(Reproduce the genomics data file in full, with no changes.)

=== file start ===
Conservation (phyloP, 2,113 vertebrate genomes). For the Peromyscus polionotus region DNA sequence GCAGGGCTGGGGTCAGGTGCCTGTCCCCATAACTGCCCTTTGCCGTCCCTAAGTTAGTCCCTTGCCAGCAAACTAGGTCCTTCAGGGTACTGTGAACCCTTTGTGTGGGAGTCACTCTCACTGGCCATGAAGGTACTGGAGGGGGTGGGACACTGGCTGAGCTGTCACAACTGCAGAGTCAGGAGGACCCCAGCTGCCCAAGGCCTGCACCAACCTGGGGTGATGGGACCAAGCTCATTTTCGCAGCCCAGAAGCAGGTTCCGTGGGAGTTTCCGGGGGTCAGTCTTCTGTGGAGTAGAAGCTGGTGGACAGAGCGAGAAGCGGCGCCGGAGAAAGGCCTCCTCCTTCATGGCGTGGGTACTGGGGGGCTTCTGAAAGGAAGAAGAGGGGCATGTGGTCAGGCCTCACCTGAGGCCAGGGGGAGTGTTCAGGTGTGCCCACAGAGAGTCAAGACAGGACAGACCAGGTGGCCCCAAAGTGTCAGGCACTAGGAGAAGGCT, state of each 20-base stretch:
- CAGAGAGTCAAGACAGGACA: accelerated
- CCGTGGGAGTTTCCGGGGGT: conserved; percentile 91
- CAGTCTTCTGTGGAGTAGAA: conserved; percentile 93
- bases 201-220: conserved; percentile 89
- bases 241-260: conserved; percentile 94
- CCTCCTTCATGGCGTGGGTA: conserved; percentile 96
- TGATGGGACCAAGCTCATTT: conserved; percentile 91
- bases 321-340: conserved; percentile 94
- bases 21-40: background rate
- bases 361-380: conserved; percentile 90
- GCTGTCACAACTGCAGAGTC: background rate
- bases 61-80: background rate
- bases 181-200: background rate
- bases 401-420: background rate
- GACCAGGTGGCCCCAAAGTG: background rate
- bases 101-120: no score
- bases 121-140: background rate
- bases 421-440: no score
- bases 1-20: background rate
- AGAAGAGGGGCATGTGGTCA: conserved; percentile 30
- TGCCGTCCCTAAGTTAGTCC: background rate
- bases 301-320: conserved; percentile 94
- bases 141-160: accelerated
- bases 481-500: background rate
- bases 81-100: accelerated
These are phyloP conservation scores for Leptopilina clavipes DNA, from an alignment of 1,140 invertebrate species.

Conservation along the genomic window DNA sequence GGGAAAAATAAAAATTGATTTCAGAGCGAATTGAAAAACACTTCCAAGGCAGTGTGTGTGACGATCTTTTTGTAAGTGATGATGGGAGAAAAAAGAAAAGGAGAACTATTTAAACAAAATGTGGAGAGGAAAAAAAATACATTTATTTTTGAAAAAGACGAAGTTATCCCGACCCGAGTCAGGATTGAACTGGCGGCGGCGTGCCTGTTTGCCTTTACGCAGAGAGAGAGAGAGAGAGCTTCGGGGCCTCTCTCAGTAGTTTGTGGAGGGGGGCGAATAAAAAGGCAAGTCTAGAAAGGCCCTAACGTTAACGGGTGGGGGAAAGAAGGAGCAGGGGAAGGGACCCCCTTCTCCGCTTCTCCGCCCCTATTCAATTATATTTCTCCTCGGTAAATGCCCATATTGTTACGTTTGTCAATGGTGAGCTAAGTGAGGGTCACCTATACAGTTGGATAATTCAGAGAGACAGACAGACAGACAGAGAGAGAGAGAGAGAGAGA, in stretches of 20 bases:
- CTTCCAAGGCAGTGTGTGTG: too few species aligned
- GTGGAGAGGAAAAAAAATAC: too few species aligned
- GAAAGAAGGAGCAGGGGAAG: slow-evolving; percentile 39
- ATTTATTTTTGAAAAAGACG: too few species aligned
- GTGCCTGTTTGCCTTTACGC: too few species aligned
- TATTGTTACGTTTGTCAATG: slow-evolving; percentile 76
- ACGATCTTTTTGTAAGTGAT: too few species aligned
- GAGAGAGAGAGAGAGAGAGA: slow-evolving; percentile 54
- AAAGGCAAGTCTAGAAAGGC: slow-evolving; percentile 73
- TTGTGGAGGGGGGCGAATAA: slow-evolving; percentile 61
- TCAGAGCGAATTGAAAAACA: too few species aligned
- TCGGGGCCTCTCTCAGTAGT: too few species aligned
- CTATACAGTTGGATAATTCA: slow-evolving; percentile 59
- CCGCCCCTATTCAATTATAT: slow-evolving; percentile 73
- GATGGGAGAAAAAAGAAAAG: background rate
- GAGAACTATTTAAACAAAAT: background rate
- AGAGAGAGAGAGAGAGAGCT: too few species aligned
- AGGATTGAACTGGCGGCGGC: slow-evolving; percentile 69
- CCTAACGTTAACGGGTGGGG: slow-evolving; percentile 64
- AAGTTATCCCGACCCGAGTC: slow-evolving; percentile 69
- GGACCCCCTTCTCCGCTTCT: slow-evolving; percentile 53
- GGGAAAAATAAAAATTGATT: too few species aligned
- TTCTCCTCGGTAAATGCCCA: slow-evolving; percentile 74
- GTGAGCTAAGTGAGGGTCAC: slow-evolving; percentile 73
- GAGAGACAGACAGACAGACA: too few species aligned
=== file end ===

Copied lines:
Conservation (phyloP, 2,113 vertebrate genomes). For the Peromyscus polionotus region DNA sequence GCAGGGCTGGGGTCAGGTGCCTGTCCCCATAACTGCCCTTTGCCGTCCCTAAGTTAGTCCCTTGCCAGCAAACTAGGTCCTTCAGGGTACTGTGAACCCTTTGTGTGGGAGTCACTCTCACTGGCCATGAAGGTACTGGAGGGGGTGGGACACTGGCTGAGCTGTCACAACTGCAGAGTCAGGAGGACCCCAGCTGCCCAAGGCCTGCACCAACCTGGGGTGATGGGACCAAGCTCATTTTCGCAGCCCAGAAGCAGGTTCCGTGGGAGTTTCCGGGGGTCAGTCTTCTGTGGAGTAGAAGCTGGTGGACAGAGCGAGAAGCGGCGCCGGAGAAAGGCCTCCTCCTTCATGGCGTGGGTACTGGGGGGCTTCTGAAAGGAAGAAGAGGGGCATGTGGTCAGGCCTCACCTGAGGCCAGGGGGAGTGTTCAGGTGTGCCCACAGAGAGTCAAGACAGGACAGACCAGGTGGCCCCAAAGTGTCAGGCACTAGGAGAAGGCT, state of each 20-base stretch:
- CAGAGAGTCAAGACAGGACA: accelerated
- CCGTGGGAGTTTCCGGGGGT: conserved; percentile 91
- CAGTCTTCTGTGGAGTAGAA: conserved; percentile 93
- bases 201-220: conserved; percentile 89
- bases 241-260: conserved; percentile 94
- CCTCCTTCATGGCGTGGGTA: conserved; percentile 96
- TGATGGGACCAAGCTCATTT: conserved; percentile 91
- bases 321-340: conserved; percentile 94
- bases 21-40: background rate
- bases 361-380: conserved; percentile 90
- GCTGTCACAACTGCAGAGTC: background rate
- bases 61-80: background rate
- bases 181-200: background rate
- bases 401-420: background rate
- GACCAGGTGGCCCCAAAGTG: background rate
- bases 101-120: no score
- bases 121-140: background rate
- bases 421-440: no score
- bases 1-20: background rate
- AGAAGAGGGGCATGTGGTCA: conserved; percentile 30
- TGCCGTCCCTAAGTTAGTCC: background rate
- bases 301-320: conserved; percentile 94
- bases 141-160: accelerated
- bases 481-500: background rate
- bases 81-100: accelerated
These are phyloP conservation scores for Leptopilina clavipes DNA, from an alignment of 1,140 invertebrate species.

Conservation along the genomic window DNA sequence GGGAAAAATAAAAATTGATTTCAGAGCGAATTGAAAAACACTTCCAAGGCAGTGTGTGTGACGATCTTTTTGTAAGTGATGATGGGAGAAAAAAGAAAAGGAGAACTATTTAAACAAAATGTGGAGAGGAAAAAAAATACATTTATTTTTGAAAAAGACGAAGTTATCCCGACCCGAGTCAGGATTGAACTGGCGGCGGCGTGCCTGTTTGCCTTTACGCAGAGAGAGAGAGAGAGAGCTTCGGGGCCTCTCTCAGTAGTTTGTGGAGGGGGGCGAATAAAAAGGCAAGTCTAGAAAGGCCCTAACGTTAACGGGTGGGGGAAAGAAGGAGCAGGGGAAGGGACCCCCTTCTCCGCTTCTCCGCCCCTATTCAATTATATTTCTCCTCGGTAAATGCCCATATTGTTACGTTTGTCAATGGTGAGCTAAGTGAGGGTCACCTATACAGTTGGATAATTCAGAGAGACAGACAGACAGACAGAGAGAGAGAGAGAGAGAGA, in stretches of 20 bases:
- CTTCCAAGGCAGTGTGTGTG: too few species aligned
- GTGGAGAGGAAAAAAAATAC: too few species aligned
- GAAAGAAGGAGCAGGGGAAG: slow-evolving; percentile 39
- ATTTATTTTTGAAAAAGACG: too few species aligned
- GTGCCTGTTTGCCTTTACGC: too few species aligned
- TATTGTTACGTTTGTCAATG: slow-evolving; percentile 76
- ACGATCTTTTTGTAAGTGAT: too few species aligned
- GAGAGAGAGAGAGAGAGAGA: slow-evolving; percentile 54
- AAAGGCAAGTCTAGAAAGGC: slow-evolving; percentile 73
- TTGTGGAGGGGGGCGAATAA: slow-evolving; percentile 61
- TCAGAGCGAATTGAAAAACA: too few species aligned
- TCGGGGCCTCTCTCAGTAGT: too few species aligned
- CTATACAGTTGGATAATTCA: slow-evolving; percentile 59
- CCGCCCCTATTCAATTATAT: slow-evolving; percentile 73
- GATGGGAGAAAAAAGAAAAG: background rate
- GAGAACTATTTAAACAAAAT: background rate
- AGAGAGAGAGAGAGAGAGCT: too few species aligned
- AGGATTGAACTGGCGGCGGC: slow-evolving; percentile 69
- CCTAACGTTAACGGGTGGGG: slow-evolving; percentile 64
- AAGTTATCCCGACCCGAGTC: slow-evolving; percentile 69
- GGACCCCCTTCTCCGCTTCT: slow-evolving; percentile 53
- GGGAAAAATAAAAATTGATT: too few species aligned
- TTCTCCTCGGTAAATGCCCA: slow-evolving; percentile 74
- GTGAGCTAAGTGAGGGTCAC: slow-evolving; percentile 73
- GAGAGACAGACAGACAGACA: too few species aligned